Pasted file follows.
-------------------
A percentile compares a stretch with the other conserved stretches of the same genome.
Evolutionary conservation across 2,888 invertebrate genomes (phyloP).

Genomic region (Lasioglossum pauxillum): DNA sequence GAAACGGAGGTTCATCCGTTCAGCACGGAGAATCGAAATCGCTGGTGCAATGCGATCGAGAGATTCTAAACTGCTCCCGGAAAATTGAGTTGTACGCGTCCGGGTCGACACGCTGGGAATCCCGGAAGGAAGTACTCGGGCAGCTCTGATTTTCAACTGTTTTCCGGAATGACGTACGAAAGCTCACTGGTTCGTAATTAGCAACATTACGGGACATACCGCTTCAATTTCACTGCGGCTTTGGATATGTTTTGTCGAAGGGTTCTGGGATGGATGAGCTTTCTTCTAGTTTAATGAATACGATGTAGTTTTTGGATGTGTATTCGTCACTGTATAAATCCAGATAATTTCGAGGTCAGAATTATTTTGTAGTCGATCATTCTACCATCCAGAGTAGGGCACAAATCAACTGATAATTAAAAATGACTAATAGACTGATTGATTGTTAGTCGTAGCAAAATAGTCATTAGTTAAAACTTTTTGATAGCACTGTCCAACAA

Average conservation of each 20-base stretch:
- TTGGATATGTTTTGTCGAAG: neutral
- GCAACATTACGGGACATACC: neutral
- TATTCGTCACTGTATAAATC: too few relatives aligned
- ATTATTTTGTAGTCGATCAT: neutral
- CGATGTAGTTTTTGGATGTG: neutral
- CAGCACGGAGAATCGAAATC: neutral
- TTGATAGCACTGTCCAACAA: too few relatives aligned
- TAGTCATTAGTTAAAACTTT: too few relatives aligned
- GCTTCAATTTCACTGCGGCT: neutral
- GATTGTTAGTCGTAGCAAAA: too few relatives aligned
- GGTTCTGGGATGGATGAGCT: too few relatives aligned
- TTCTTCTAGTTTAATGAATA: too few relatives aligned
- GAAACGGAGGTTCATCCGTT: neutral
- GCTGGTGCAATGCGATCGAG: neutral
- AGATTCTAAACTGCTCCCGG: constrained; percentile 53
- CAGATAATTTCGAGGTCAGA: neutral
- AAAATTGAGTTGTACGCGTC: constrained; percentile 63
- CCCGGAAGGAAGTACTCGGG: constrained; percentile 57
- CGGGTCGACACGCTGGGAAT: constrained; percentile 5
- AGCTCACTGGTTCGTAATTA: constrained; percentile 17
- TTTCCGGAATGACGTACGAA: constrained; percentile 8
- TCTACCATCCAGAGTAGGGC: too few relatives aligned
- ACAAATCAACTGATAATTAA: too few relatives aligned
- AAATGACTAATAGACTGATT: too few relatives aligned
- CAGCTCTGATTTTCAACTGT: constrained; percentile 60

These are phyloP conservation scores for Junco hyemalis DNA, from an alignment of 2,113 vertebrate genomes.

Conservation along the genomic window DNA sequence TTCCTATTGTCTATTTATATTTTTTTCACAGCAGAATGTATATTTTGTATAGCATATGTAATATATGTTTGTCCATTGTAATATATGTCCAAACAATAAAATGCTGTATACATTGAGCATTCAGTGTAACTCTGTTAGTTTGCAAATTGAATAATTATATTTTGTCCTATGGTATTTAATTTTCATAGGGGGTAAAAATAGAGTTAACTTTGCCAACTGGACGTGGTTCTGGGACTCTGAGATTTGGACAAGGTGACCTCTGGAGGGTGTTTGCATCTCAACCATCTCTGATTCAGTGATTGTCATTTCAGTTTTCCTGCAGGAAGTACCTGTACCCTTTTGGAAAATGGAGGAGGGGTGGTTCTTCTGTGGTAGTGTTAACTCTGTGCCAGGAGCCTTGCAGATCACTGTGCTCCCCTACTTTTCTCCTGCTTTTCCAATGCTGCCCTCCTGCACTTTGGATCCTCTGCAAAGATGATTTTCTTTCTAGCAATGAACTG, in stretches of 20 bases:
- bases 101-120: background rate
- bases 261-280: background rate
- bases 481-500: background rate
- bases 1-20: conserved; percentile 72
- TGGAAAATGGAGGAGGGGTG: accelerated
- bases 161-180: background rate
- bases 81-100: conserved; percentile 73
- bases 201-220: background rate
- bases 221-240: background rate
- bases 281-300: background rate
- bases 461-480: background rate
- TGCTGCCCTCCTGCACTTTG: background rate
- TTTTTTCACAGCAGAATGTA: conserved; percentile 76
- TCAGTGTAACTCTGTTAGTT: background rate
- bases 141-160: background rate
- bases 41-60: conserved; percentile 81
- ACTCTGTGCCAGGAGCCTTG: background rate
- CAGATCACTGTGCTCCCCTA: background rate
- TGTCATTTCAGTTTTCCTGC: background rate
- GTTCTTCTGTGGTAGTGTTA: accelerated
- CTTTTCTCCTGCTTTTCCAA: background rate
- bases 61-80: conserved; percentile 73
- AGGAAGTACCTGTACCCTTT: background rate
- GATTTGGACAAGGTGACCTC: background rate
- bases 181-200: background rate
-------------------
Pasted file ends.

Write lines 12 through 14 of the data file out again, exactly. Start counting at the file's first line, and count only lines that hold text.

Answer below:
- TAGTCATTAGTTAAAACTTT: too few relatives aligned
- GCTTCAATTTCACTGCGGCT: neutral
- GATTGTTAGTCGTAGCAAAA: too few relatives aligned